626 F.2d 619 (9th Cir. 1980), 79-1428, United States v. Hughes

Docket Nº79-1428.
Citation626 F.2d 619
Party NameUNITED STATES of America, Plaintiff-Appellee, v. Donald Wayne HUGHES, Defendant-Appellant.
Case DateMay 22, 1980
CourtUnited States Courts of Appeals, United States Courts of Appeals. United States Court of Appeals (9th Circuit)

Page 619

626 F.2d 619 (9th Cir. 1980)

UNITED STATES of America, Plaintiff-Appellee,

v.

Donald Wayne HUGHES, Defendant-Appellant.

No. 79-1428.

United States Court of Appeals, Ninth Circuit

May 22, 1980

Rehearing Denied Sept. 17, 1980.

Page 620

Mark E. Griffin, Asst. Federal Public Defender, Portland, Or., for defendant-appellant.

Peter Robinson, Asst. U. S. Atty., Portland, Or., for plaintiff-appellee.

Appeal from the United States District Court for the District of Oregon.

Before DUNIWAY and WALLACE, Circuit Judges, and JAMESON, [*] District Judge.

WALLACE, Circuit Judge:

Hughes appeals on various grounds from his conviction for conversion of government property, 18 U.S.C. § 641, and for violations of the Wild Free- roaming Horses and Burros Act of 1971, 16 U.S.C. §§ 1331-1340. We affirm.

I.

The Wild Free-roaming Horses and Burros Act (the Act) was enacted to preserve and protect "wild free-roaming horses and burros" on the public lands of the United States. See 16 U.S.C. § 1331. To implement the declared policy to protect these animals from "capture, branding, harassment, or death," id., Congress enacted criminal provisions which defined and established punishment for various offenses. Id. § 1338. Congress' constitutional authority to regulate and protect the wild horses on the public lands was upheld in Kleppe v. New Mexico, 426 U.S. 529, 96 S.Ct. 2285, 49 L.Ed.2d 34 (1976).

Hughes was a participant in the Adopt-a-Horse program conducted by the United States Bureau of Land Management (BLM), pursuant to the authority granted by the Act, 16 U.S.C. § 1333(b). Under the program, "excess wild free-roaming horses," id., are captured and loaned to private individuals for their use. Applicants for the program were advised that the animals were assigned for the lifetime of the animals and that it was unlawful to sell or use for commercial exploitation any animal or its remains. Between December 1976 and February 1978, Hughes adopted 109 wild horses. At the time he adopted these horses, he signed "co-operative agreements" which included the above terms and which advised him that the horses remained the property of the government.

Between June 1977 and March 1978, Hughes sold a number of horses to a slaughterhouse buyer. The horses were subsequently processed into horsemeat for human consumption abroad. Hughes received a total of approximately $25,000 for the horses.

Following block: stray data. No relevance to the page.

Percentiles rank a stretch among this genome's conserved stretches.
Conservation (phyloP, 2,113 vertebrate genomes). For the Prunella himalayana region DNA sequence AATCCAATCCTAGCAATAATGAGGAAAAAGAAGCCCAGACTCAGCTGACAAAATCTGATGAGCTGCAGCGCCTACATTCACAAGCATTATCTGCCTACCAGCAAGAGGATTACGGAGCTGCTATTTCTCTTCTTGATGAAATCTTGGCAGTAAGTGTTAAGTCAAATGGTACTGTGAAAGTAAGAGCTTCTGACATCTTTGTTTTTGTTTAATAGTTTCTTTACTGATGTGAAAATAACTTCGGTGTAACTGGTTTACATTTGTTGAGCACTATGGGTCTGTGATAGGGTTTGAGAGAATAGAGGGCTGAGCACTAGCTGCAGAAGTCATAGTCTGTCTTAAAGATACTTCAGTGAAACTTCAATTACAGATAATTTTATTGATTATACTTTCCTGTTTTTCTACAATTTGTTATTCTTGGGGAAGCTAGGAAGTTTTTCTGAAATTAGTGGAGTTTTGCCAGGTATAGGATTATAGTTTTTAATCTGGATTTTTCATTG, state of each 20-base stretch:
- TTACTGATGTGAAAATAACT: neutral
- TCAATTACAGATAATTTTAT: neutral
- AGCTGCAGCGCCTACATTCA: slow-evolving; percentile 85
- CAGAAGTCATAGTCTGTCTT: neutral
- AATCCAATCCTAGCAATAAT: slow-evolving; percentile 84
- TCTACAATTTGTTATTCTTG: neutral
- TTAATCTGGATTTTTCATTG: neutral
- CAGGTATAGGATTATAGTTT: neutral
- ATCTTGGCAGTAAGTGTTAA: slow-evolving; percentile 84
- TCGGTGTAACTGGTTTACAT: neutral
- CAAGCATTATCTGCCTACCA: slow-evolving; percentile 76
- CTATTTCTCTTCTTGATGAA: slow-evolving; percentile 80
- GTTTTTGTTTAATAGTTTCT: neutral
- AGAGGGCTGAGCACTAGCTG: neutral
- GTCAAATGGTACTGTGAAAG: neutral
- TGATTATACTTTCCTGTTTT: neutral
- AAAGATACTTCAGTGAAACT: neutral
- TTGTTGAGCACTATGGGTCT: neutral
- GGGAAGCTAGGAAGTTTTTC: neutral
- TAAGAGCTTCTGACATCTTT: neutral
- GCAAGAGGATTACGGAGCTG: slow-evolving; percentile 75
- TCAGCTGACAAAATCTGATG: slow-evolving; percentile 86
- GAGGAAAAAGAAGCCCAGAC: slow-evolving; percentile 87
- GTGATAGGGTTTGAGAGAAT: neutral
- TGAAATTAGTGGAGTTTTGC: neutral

Hughes eventually confessed to selling the BLM horses, and a four-count indictment issued in March 1979. Hughes was convicted of (1) knowingly converting government property to his own use (Count I); (2) maliciously causing the death of the horses (Count III); and (3) permitting the

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horses and their remains to be processed into commercial products (Count IV). He was sentenced to 18 months' imprisonment on Count I, and five years' probation on Counts III and IV, to run concurrently.

Hughes contends that Count I should have been dismissed on the ground either that the wild horses were not the property of the United States or that he could only be prosecuted under the more specific conversion provision of the Act. In addition, he claims that the court erred in instructing as to the malice element of Count III and in refusing to instruct the jury on Hughes' theory of the case. Finally, he argues that there is not substantial evidence in the record to sustain the conviction on Counts III and IV.

II.

Hughes first contends that Count I should have been dismissed on the ground that the wild horses in question were not the property of the United States. See United States v. Collins, 464 F.2d 1163, 1165 (9th Cir. 1972) (government property loss an essential element of the crime of conversion under § 641). He argues that the district court improperly equated the power of the United States to regulate and protect wild horses with federal ownership of the horses. He asserts that both the language of the Act and the common law of property with respect to wild animals support the conclusion that wild horses are not the property of the federal government.

Hughes relies in part on statements which he believes indicate that Congress' intent was not to claim federal title to wild horses, but only to place them "under the jurisdiction of the Secretary (of the Interior) for the purpose of management and protection." 16 U.S.C. § 1333(a) (emphasis added). See Kleppe v. New Mexico, supra, 426 U.S. at 541, 96 S.Ct. at 2292 (upholding Congress' "power to regulate and protect the wildlife (on public lands)") (emphasis added). He also argues that the Act's definition of wild horses, which includes "all unbranded and unclaimed horses" on the nation's public lands, 16 U.S.C. § 1332(b) (emphasis added), precludes a finding that the government has "claimed" the wild horses as its own. 1 This view is lent additional support, according to Hughes, by the statement in Kleppe indicating that the Secretary of the Interior made "no claim . . . that the United States owns the wild free-roaming horses and burros found on public land." 426 U.S. at 537 n.8, 96 S.Ct. at 2290 n.8.